100s of safety risks loom ahead, year after Tehran high-rise blaze
One year after the tragic blaze at Plasco high-rise in downtown Tehran, experts warn of hundreds more similar safety hazards facing the Iranian capital city.
Last week, Iranians marked the first anniversary of tragedy that left over 20 people killed – including firefighters – in downtown Tehran.
The 17-story Plasco Building, an iconic commercial building and the country’s oldest high-rise, collapsed on January 19, 2017, while firefighters were struggling to put out the blaze that was sparked by an electrical short circuit at the ninth floor.
It took several days for the firefighters to retrieve the bodies of the victims due to the raging fire under the rubble.
The tragedy united the Iranian nation in expressing sympathy for the firefighters who sacrificed their lives for saving the residents and workers of the garment shops in the building.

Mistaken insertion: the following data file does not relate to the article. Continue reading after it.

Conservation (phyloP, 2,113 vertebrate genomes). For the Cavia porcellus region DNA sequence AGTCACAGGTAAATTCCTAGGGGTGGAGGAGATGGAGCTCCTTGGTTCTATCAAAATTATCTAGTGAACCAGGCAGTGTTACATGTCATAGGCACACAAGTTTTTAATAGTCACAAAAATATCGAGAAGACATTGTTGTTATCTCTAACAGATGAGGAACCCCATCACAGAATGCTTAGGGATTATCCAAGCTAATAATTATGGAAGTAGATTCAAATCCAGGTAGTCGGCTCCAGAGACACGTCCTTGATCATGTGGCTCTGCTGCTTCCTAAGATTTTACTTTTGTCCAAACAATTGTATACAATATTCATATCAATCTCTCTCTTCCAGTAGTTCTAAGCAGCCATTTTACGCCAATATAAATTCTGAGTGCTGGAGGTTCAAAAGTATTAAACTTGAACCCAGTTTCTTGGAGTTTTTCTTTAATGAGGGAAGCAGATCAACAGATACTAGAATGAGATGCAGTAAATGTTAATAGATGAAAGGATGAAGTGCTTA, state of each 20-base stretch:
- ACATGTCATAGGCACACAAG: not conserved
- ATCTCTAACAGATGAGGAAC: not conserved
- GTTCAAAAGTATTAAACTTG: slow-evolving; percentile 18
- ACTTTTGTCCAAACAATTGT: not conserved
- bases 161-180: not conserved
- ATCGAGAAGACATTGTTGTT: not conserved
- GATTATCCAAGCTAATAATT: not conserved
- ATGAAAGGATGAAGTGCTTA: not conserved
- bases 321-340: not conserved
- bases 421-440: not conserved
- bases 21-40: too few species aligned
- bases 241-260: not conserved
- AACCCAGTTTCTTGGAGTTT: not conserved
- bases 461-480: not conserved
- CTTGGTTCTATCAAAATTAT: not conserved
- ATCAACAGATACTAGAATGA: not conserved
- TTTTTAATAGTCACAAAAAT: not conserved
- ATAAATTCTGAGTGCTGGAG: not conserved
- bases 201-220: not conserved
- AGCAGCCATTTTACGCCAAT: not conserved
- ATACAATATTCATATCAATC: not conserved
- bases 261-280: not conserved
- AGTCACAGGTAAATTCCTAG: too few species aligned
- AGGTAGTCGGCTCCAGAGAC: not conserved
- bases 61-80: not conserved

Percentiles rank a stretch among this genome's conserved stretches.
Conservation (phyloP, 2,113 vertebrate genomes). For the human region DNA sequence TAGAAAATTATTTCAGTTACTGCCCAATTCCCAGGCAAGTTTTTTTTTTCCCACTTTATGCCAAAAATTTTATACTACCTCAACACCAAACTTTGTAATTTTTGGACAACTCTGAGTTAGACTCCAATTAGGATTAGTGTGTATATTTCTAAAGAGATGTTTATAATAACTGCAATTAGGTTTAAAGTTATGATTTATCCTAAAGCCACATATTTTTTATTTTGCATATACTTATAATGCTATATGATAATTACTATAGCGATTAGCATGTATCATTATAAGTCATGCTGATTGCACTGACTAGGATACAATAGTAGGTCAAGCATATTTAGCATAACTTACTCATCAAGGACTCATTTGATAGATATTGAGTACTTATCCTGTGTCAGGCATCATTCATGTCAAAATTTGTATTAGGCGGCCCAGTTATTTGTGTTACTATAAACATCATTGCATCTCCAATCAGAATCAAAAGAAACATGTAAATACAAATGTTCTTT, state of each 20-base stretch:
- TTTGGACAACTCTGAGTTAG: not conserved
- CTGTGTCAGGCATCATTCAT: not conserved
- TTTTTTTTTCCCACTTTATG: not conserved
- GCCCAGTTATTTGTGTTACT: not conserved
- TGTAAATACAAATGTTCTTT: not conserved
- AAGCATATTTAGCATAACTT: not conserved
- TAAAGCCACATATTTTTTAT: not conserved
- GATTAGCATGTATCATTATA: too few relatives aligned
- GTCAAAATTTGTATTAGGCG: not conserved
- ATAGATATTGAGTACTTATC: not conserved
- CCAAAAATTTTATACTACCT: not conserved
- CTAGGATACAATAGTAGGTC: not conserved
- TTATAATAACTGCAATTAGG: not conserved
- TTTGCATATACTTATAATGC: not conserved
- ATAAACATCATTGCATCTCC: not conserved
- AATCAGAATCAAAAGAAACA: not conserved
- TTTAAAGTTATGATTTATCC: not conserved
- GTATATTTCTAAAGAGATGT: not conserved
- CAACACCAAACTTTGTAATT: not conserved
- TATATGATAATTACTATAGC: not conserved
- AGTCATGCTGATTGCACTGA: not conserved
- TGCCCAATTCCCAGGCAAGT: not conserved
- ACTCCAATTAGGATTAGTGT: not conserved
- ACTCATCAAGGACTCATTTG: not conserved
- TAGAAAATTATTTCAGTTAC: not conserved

According to Managing Director of Tehran’s Firefighting Organization Mehdi Davari, 243 buildings in the capital city currently face the similar safety hazards that Plasco did.
Davari noted that his respective organization does not have enough executive power to implement urban safety procedures, noting that, over the past year, the Firefighting Organization has been able to shut down only seven towers at risk.
Urban development experts have criticized the municipality, Ministry of Labor and the Judiciary for their failure in implementing the existing laws on urban construction.
The warnings come against the backdrop of the rising wave of earthquakes across the country, particularly in Tehran, which is widely believed to cause hundreds of thousands of deaths in the capital city.
“There are currently sufficient laws in place and if the existing National Construction Regulation is properly implemented, safety problems will be eliminated,” said Bijan Khatibi, deputy head of Tehran’s urban construction guild.
Khatibi noted that if some of the minimum safety procedures had been adopted at Plasco, a major part of damage could have been prevented.